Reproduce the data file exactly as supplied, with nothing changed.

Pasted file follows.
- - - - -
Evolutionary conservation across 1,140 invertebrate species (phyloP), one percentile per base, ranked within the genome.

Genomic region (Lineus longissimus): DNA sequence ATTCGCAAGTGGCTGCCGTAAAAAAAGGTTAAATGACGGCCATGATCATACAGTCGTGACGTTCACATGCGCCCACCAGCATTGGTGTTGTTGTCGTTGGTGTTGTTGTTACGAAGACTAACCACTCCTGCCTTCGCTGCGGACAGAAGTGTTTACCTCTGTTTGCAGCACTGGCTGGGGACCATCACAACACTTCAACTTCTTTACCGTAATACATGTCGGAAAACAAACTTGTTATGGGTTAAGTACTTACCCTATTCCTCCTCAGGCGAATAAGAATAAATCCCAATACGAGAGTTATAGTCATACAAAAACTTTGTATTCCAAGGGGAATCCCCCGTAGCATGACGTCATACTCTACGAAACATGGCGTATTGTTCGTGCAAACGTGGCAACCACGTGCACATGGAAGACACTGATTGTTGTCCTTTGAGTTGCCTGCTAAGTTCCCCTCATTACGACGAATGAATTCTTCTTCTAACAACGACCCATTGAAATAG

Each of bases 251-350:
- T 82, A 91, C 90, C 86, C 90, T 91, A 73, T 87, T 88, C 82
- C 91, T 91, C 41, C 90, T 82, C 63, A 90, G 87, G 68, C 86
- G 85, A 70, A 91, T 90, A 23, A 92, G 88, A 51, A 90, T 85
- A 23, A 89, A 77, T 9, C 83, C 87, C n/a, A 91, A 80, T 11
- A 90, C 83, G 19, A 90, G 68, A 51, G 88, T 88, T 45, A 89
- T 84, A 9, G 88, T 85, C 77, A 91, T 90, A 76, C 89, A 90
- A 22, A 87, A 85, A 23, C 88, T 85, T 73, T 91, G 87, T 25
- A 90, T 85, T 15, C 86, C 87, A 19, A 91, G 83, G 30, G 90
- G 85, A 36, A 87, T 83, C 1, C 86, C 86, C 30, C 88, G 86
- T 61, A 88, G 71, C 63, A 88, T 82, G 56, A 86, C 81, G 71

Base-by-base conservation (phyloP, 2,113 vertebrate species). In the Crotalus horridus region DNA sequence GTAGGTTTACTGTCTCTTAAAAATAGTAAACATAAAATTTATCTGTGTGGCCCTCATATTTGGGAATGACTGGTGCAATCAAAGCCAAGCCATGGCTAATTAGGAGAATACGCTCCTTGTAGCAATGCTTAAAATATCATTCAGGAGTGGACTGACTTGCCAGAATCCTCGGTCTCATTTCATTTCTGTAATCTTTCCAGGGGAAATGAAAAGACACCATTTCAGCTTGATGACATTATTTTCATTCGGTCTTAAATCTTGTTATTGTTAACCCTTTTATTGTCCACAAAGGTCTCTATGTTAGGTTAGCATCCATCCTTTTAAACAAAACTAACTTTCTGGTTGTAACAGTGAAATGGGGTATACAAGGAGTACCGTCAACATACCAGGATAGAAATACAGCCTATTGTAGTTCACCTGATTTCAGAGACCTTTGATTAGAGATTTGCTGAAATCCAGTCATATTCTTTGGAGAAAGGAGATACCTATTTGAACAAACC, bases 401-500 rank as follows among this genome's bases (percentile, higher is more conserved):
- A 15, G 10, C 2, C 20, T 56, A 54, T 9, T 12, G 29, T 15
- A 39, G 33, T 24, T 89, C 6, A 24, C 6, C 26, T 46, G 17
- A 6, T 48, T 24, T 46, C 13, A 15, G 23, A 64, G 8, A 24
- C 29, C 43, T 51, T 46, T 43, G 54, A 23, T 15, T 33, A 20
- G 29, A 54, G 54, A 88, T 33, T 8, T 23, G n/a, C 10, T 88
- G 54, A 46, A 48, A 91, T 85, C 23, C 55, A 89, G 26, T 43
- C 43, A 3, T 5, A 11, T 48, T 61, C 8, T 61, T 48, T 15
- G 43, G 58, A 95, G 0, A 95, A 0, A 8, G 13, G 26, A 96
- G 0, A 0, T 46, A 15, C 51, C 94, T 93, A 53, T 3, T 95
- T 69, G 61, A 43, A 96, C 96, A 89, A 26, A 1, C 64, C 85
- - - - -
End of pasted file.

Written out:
Evolutionary conservation across 1,140 invertebrate species (phyloP), one percentile per base, ranked within the genome.

Genomic region (Lineus longissimus): DNA sequence ATTCGCAAGTGGCTGCCGTAAAAAAAGGTTAAATGACGGCCATGATCATACAGTCGTGACGTTCACATGCGCCCACCAGCATTGGTGTTGTTGTCGTTGGTGTTGTTGTTACGAAGACTAACCACTCCTGCCTTCGCTGCGGACAGAAGTGTTTACCTCTGTTTGCAGCACTGGCTGGGGACCATCACAACACTTCAACTTCTTTACCGTAATACATGTCGGAAAACAAACTTGTTATGGGTTAAGTACTTACCCTATTCCTCCTCAGGCGAATAAGAATAAATCCCAATACGAGAGTTATAGTCATACAAAAACTTTGTATTCCAAGGGGAATCCCCCGTAGCATGACGTCATACTCTACGAAACATGGCGTATTGTTCGTGCAAACGTGGCAACCACGTGCACATGGAAGACACTGATTGTTGTCCTTTGAGTTGCCTGCTAAGTTCCCCTCATTACGACGAATGAATTCTTCTTCTAACAACGACCCATTGAAATAG

Each of bases 251-350:
- T 82, A 91, C 90, C 86, C 90, T 91, A 73, T 87, T 88, C 82
- C 91, T 91, C 41, C 90, T 82, C 63, A 90, G 87, G 68, C 86
- G 85, A 70, A 91, T 90, A 23, A 92, G 88, A 51, A 90, T 85
- A 23, A 89, A 77, T 9, C 83, C 87, C n/a, A 91, A 80, T 11
- A 90, C 83, G 19, A 90, G 68, A 51, G 88, T 88, T 45, A 89
- T 84, A 9, G 88, T 85, C 77, A 91, T 90, A 76, C 89, A 90
- A 22, A 87, A 85, A 23, C 88, T 85, T 73, T 91, G 87, T 25
- A 90, T 85, T 15, C 86, C 87, A 19, A 91, G 83, G 30, G 90
- G 85, A 36, A 87, T 83, C 1, C 86, C 86, C 30, C 88, G 86
- T 61, A 88, G 71, C 63, A 88, T 82, G 56, A 86, C 81, G 71

Base-by-base conservation (phyloP, 2,113 vertebrate species). In the Crotalus horridus region DNA sequence GTAGGTTTACTGTCTCTTAAAAATAGTAAACATAAAATTTATCTGTGTGGCCCTCATATTTGGGAATGACTGGTGCAATCAAAGCCAAGCCATGGCTAATTAGGAGAATACGCTCCTTGTAGCAATGCTTAAAATATCATTCAGGAGTGGACTGACTTGCCAGAATCCTCGGTCTCATTTCATTTCTGTAATCTTTCCAGGGGAAATGAAAAGACACCATTTCAGCTTGATGACATTATTTTCATTCGGTCTTAAATCTTGTTATTGTTAACCCTTTTATTGTCCACAAAGGTCTCTATGTTAGGTTAGCATCCATCCTTTTAAACAAAACTAACTTTCTGGTTGTAACAGTGAAATGGGGTATACAAGGAGTACCGTCAACATACCAGGATAGAAATACAGCCTATTGTAGTTCACCTGATTTCAGAGACCTTTGATTAGAGATTTGCTGAAATCCAGTCATATTCTTTGGAGAAAGGAGATACCTATTTGAACAAACC, bases 401-500 rank as follows among this genome's bases (percentile, higher is more conserved):
- A 15, G 10, C 2, C 20, T 56, A 54, T 9, T 12, G 29, T 15
- A 39, G 33, T 24, T 89, C 6, A 24, C 6, C 26, T 46, G 17
- A 6, T 48, T 24, T 46, C 13, A 15, G 23, A 64, G 8, A 24
- C 29, C 43, T 51, T 46, T 43, G 54, A 23, T 15, T 33, A 20
- G 29, A 54, G 54, A 88, T 33, T 8, T 23, G n/a, C 10, T 88
- G 54, A 46, A 48, A 91, T 85, C 23, C 55, A 89, G 26, T 43
- C 43, A 3, T 5, A 11, T 48, T 61, C 8, T 61, T 48, T 15
- G 43, G 58, A 95, G 0, A 95, A 0, A 8, G 13, G 26, A 96
- G 0, A 0, T 46, A 15, C 51, C 94, T 93, A 53, T 3, T 95
- T 69, G 61, A 43, A 96, C 96, A 89, A 26, A 1, C 64, C 85